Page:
Opioid overdose risks are real. Even if you have been taking pain pills from your doctor for many years, it is important to be able to identify what an overdose looks like. Opioids of all kinds can place drug naïve people in particular, especially children and adolescents, at increased risk. Mixing pain medications with other substances (like alcohol) or medications can increase risks of overdose, as well. Talking with your prescriber is a good place to start. Or, if you are taking drugs illicitly, starting with low doses and testing drugs for fentanyl before you use them might save your life.

Know the signs: Fentanyl, and other pain pills or heroin, can cause sedation, drowsiness, nausea, confusion, slowed breathing, and unconsciousness, and ultimately cardiac arrest from lack of oxygen. Lips can turn blue or gray and skin can be cold or clammy. Breathing can slow to the point you may hear gurgling or groaning rather than regular breaths. Ultimately breathing may stop completely.

Naloxone, brand name Narcan, is a medication that is sold by pharmacies or prescribed by your doctor for opioid overdose. It is wise to have some on hand if you use opioids of any kind, either prescribed or illicitly, or if you know someone who does. In Moab, many of the new cases of fentanyl use have been seen in youth, as young as 14 or 15. The fentanyl has been reported to be intentionally added to other drugs like marijuana, found laced into substances like methamphetamine, or is being smoked or injected directly. Even a small amount of fentanyl, the size of the tip of a pen, can cause an overdose in someone who isn’t tolerant to this drug. It is also important to know that because fentanyl is so powerful, it may require higher doses of naloxone than other opioids. And, naloxone only lasts in the body about 60-90 minutes. This means getting emergency medical help is still necessary after an overdose to ensure you do not succumb to the overdose after the Narcan has worn off. For more information about Narcan, how to get it, how to use it, and additional resources I recommend visiting the website:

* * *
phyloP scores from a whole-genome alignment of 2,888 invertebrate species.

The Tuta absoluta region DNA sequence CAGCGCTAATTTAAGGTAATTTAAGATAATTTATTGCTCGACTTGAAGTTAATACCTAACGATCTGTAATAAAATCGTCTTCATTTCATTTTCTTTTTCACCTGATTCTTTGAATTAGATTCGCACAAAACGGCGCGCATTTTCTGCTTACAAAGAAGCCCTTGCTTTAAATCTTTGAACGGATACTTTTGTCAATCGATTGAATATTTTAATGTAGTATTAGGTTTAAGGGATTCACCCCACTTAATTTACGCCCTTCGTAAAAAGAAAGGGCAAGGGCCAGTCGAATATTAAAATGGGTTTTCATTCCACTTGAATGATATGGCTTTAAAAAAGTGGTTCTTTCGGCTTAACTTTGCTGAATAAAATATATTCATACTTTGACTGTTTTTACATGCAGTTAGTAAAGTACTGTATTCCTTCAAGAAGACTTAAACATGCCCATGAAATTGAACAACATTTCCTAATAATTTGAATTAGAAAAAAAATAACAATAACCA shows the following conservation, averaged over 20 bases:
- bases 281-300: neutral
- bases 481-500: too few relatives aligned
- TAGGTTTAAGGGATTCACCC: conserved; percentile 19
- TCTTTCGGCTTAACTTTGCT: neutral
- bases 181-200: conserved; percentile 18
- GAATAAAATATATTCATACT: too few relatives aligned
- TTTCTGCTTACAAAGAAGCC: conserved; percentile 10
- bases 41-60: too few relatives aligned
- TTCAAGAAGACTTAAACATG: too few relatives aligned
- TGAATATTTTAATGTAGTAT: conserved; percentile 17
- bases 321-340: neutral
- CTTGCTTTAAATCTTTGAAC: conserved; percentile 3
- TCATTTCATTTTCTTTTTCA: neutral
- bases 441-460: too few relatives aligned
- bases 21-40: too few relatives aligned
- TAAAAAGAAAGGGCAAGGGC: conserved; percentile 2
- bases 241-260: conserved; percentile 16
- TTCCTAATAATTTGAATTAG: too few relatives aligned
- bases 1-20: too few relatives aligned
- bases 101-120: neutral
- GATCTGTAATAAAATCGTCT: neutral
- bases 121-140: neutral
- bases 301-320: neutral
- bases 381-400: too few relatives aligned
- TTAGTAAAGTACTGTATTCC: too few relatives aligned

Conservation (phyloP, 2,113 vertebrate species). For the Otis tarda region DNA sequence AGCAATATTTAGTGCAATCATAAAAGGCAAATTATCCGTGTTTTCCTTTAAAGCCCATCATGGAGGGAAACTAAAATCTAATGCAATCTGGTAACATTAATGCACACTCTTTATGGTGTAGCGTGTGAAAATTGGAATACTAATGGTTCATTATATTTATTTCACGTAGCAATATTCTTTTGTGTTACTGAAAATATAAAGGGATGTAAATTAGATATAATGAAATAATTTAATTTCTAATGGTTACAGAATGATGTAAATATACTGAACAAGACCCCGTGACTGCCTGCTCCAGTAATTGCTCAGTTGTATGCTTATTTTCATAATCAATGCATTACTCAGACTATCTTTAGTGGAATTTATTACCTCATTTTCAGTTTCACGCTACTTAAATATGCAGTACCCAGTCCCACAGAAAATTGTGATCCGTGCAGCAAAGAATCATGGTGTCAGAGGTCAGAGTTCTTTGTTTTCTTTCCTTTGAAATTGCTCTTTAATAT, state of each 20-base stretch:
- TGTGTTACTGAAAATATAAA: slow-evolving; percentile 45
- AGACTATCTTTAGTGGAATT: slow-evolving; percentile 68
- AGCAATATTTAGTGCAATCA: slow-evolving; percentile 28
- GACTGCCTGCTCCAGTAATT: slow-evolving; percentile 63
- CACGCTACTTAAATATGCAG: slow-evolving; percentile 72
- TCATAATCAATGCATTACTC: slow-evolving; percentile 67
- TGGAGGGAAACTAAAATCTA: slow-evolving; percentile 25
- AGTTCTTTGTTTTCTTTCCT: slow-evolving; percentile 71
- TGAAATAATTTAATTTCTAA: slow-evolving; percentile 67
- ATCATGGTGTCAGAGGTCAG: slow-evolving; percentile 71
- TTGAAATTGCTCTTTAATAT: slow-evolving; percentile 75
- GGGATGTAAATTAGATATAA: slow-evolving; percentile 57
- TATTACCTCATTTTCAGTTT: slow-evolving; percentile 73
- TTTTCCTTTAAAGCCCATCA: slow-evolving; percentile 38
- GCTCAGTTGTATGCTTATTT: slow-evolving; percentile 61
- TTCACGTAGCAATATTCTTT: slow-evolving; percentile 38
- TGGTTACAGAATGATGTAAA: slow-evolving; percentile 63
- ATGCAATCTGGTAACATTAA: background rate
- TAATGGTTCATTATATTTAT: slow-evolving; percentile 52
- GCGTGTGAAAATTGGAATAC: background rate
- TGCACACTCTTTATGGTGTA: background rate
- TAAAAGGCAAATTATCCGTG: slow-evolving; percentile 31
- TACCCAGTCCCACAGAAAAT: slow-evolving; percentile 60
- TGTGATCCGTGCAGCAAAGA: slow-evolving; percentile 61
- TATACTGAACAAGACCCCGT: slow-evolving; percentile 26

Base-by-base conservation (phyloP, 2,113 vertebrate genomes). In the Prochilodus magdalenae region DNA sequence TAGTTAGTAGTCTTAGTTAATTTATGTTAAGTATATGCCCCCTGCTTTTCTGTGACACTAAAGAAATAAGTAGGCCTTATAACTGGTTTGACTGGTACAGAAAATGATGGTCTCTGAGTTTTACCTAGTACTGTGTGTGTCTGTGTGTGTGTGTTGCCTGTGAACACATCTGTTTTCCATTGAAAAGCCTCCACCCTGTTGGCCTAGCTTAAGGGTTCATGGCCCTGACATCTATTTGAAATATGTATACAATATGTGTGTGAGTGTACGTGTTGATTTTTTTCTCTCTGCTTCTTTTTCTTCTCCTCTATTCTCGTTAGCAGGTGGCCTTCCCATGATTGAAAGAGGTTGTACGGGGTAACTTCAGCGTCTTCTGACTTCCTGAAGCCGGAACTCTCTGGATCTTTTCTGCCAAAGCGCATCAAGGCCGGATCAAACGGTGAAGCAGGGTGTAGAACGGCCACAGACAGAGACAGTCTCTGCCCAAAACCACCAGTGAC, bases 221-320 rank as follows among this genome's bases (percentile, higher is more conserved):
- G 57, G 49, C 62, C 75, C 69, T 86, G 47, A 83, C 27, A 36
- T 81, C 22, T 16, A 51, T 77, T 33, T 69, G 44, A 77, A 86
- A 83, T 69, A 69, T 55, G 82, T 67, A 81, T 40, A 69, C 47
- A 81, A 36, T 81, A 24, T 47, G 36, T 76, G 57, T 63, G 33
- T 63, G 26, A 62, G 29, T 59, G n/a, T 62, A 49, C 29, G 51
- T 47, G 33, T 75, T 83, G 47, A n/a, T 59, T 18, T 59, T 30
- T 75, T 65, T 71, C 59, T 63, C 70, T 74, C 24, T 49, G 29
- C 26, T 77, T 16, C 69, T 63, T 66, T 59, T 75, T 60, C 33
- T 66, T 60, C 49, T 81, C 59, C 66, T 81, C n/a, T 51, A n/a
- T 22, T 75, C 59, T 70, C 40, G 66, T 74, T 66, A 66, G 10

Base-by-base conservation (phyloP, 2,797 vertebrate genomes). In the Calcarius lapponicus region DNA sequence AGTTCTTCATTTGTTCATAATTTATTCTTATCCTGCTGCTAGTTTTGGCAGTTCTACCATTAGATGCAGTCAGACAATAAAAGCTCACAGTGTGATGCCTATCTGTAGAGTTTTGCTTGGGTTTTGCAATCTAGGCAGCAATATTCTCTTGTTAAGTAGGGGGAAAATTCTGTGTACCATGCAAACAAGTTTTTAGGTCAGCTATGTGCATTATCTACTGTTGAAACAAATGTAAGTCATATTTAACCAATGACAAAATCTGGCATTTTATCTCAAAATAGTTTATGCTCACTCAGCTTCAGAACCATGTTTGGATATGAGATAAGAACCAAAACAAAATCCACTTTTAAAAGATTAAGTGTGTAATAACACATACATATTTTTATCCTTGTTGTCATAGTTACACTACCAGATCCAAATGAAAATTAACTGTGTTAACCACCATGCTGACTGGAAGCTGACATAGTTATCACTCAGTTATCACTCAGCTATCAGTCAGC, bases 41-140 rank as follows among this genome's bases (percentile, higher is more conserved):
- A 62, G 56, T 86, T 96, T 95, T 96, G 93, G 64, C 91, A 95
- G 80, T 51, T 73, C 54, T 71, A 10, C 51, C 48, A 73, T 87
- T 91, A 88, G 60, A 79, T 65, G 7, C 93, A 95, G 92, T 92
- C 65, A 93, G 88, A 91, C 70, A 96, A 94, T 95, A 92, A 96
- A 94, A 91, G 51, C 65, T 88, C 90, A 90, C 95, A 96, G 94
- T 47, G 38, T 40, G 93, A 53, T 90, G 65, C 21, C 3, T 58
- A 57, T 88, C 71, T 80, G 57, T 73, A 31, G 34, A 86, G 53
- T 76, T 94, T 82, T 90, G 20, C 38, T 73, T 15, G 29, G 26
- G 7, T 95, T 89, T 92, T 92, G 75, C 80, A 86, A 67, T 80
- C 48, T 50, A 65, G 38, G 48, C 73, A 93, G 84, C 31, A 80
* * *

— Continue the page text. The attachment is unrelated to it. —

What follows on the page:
At the end of the day it is also worth mentioning that fentanyl addiction, like all substance use disorders, is treatable. Just like COPD, diabetes, and high blood pressure, addiction can take hold of some people given the right mix of biology, stressors and lifestyle choices. Please know we are here to give you more information and connect you or your loved ones to treatment if you're ready. Or, if you simply want to know more about the opioids you're prescribed, we are here for that too.

Be safe, Moab. And, please join us for 2 educational events to explore this substance, its risks, and how you can access support and resources:
May 4th at 6PM via Facebook live presentation from Special Agent Tinkler of DEA
May 6th 3-6pm for Narcan education and fentanyl test kit distribution.,by%20drug%20category%20and%20state.